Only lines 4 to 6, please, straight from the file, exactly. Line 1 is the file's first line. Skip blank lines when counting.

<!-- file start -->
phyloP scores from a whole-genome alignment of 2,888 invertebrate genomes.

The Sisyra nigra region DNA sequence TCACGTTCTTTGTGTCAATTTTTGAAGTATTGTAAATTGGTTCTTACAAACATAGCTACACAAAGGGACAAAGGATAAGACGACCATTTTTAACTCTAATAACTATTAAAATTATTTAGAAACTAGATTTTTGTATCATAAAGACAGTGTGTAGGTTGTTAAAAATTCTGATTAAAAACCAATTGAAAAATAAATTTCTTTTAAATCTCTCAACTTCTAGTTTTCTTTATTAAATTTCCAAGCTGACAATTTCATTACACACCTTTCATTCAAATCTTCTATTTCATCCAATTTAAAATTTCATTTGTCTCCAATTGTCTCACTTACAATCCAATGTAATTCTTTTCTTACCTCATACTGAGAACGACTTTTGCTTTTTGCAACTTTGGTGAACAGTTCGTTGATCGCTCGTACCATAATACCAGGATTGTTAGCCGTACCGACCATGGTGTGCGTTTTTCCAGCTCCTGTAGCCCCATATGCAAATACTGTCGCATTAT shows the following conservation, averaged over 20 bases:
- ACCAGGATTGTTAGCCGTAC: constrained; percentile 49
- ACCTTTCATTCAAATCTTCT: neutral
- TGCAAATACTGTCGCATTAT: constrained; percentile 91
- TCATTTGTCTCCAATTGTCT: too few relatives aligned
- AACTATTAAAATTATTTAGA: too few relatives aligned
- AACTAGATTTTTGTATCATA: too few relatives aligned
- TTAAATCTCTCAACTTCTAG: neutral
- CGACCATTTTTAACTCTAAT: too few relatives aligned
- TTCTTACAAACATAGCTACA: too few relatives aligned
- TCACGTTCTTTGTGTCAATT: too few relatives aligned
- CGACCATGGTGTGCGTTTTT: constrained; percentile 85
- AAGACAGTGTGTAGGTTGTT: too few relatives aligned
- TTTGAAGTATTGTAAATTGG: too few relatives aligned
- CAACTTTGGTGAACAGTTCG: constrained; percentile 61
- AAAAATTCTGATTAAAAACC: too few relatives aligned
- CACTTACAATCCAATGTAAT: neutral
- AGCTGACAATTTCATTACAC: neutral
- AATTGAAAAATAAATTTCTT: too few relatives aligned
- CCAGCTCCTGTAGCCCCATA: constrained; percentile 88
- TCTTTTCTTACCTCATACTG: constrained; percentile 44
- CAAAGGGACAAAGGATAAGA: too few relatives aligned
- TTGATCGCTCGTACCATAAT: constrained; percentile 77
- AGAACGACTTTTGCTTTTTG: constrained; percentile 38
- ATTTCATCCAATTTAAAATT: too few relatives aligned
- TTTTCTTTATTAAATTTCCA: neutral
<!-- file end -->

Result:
- ACCTTTCATTCAAATCTTCT: neutral
- TGCAAATACTGTCGCATTAT: constrained; percentile 91
- TCATTTGTCTCCAATTGTCT: too few relatives aligned